Clippers’ Annual BasketBowl Challenge Benefits Children’s Hospital
LOS ANGELES – Fans don’t often get a chance to get to know players off the court.
The Clippers’ annual Charity Basketbowl Challenge, which took place this past weekend, provides them that opportunity in a day of bowling alongside their favorite players, with proceeds benefitting the LA Clippers Foundation and Children’s Hospital Los Angeles.
“It’s always a great time, especially when we get out here with our season-ticket holders and the people who support us night in and night out,” said Chris Paul. “A lot of times the fans see us in the games and never know what our real personality is like, so it’s good to be here.”
The 17th annual event once again took place at Keystone Lanes in Norwalk, as season-ticket holders, corporate partners and fans joined Paul, Blake Griffin, DeAndre Jordan, Jamal Crawford, Austin Rivers, Marreese Speights, Raymond Felton, Clippers alumni and celebrity guests for bowling, silent auctions, prizes and giveaways, all for a beneficial cause.
Paul complimented Steve Ballmer for making the community and the LA Clippers’ Foundation – which raises money to help children throughout Los Angeles – priorities since becoming the team’s owner.
“To come out here and to have fun is one part of it, but the real meaning of this is the children at the Children’s Hospital,” Paul said. “This right here is always a beautiful event.”
Not only did the Children’s Hospital benefit from the money raised, but some of the kids and families from the hospital got to experience the event first-hand.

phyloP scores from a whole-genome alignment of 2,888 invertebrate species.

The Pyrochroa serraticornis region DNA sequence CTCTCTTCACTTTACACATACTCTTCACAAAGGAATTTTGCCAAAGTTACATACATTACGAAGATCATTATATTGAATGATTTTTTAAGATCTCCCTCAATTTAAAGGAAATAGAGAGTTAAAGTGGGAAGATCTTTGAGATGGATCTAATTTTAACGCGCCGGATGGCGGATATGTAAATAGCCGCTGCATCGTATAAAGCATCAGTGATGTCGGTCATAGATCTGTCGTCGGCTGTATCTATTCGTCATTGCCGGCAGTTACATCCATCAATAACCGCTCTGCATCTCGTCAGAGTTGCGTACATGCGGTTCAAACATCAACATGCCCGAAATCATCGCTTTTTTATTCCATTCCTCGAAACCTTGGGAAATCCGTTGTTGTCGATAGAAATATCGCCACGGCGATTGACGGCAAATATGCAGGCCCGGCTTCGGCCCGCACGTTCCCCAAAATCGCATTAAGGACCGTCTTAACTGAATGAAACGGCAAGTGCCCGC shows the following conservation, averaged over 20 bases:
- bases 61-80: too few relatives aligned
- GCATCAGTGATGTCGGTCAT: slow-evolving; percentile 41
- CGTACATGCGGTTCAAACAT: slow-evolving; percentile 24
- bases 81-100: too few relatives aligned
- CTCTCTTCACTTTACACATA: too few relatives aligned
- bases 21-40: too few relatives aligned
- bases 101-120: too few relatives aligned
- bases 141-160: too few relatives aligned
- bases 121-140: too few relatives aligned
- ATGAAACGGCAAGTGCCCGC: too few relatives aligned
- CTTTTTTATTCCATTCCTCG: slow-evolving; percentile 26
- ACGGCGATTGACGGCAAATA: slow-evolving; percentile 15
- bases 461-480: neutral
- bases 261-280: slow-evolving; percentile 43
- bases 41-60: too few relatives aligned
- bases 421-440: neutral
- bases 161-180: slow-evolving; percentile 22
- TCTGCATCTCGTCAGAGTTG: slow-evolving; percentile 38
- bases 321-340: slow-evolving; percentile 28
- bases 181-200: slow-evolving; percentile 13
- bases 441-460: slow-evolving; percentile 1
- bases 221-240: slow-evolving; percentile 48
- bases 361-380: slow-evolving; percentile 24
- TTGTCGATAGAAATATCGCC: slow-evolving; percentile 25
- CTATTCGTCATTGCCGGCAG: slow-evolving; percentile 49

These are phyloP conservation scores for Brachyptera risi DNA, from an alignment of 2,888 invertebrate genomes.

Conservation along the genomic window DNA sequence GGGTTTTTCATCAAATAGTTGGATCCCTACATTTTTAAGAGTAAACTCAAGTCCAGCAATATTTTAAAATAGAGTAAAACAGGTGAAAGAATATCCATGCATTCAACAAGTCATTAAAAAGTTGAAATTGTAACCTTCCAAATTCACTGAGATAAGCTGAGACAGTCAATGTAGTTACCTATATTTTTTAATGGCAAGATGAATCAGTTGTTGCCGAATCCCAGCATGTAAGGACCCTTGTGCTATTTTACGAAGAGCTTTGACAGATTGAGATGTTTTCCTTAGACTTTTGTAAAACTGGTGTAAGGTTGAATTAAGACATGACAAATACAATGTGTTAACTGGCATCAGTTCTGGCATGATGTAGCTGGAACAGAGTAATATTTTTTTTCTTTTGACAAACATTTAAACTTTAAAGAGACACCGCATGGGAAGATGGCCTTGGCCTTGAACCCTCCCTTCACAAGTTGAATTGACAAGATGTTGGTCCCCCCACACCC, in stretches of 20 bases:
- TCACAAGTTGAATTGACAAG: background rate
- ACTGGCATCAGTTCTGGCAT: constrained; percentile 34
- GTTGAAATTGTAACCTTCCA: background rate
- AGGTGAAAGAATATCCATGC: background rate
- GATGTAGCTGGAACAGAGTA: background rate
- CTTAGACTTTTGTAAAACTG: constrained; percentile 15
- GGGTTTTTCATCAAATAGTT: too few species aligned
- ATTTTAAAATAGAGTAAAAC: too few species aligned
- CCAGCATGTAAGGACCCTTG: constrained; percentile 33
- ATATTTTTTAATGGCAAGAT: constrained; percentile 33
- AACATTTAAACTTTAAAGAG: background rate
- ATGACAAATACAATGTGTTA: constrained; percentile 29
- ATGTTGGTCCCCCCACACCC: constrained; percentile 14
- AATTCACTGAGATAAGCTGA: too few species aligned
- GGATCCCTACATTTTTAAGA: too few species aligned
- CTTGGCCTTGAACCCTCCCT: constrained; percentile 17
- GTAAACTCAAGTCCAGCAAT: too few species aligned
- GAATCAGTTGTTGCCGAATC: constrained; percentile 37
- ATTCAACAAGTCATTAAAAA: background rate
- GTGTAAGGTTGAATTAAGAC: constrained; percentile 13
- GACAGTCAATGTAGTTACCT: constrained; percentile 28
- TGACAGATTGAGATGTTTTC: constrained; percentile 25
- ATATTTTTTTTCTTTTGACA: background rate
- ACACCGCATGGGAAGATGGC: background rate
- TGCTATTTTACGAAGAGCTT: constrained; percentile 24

This was the third year Dawn Wilcox, CHLA’s vice president of corporate sponsorships, has been involved in the event, and before anyone hit the lanes, she already saw three families from the hospital get out to participate in this year’s event.
“The players come to the hospital, they spend time with our patients,” Wilcox said. “Today, some of our patient families got to come and bowl with them. They’re feeling better and out of the hospital for the moment.
“It’s just such a great example. Many of them face such trying times. To get a fun, VIP experience for the day is just really special.”
DeAndre Jordan said he often has more fun than the fans participating in the event. Jordan and Paul – two ardent Cowboys fans – both attended the event, despite the Cowboys taking on the Packers in the playoffs at the same time.
“Coming up, I didn’t really get these opportunities,” Jordan said. “Any time you can have somebody who you look up to come out and can put a smile on your face, I feel like that’s super important.”
Keystone Lanes owner Charlie Kinstler, a longtime Clippers season-ticket holder himself, started the event back in 2001 and continues to host it every year.
It brings back the veterans of the team, and the newcomers quickly see why it’s become such a success.
“It’s always good to support people who supported us all year,” said Marreese Speights, whose basketball skills are admittedly better than his talent on the lanes.
But bowling skill levels don’t matter.
More than anything, it’s about giving Clippers fans a fun opportunity to mingle, spend time with and learn about the players they support throughout the year, all while benefitting children who could use the help.
“You’ve seen us on the basketball court, but sometimes you don’t get a chance to get to know us,” Felton said. “It’s my first year here, but I’ve already seen it’s just a great event.”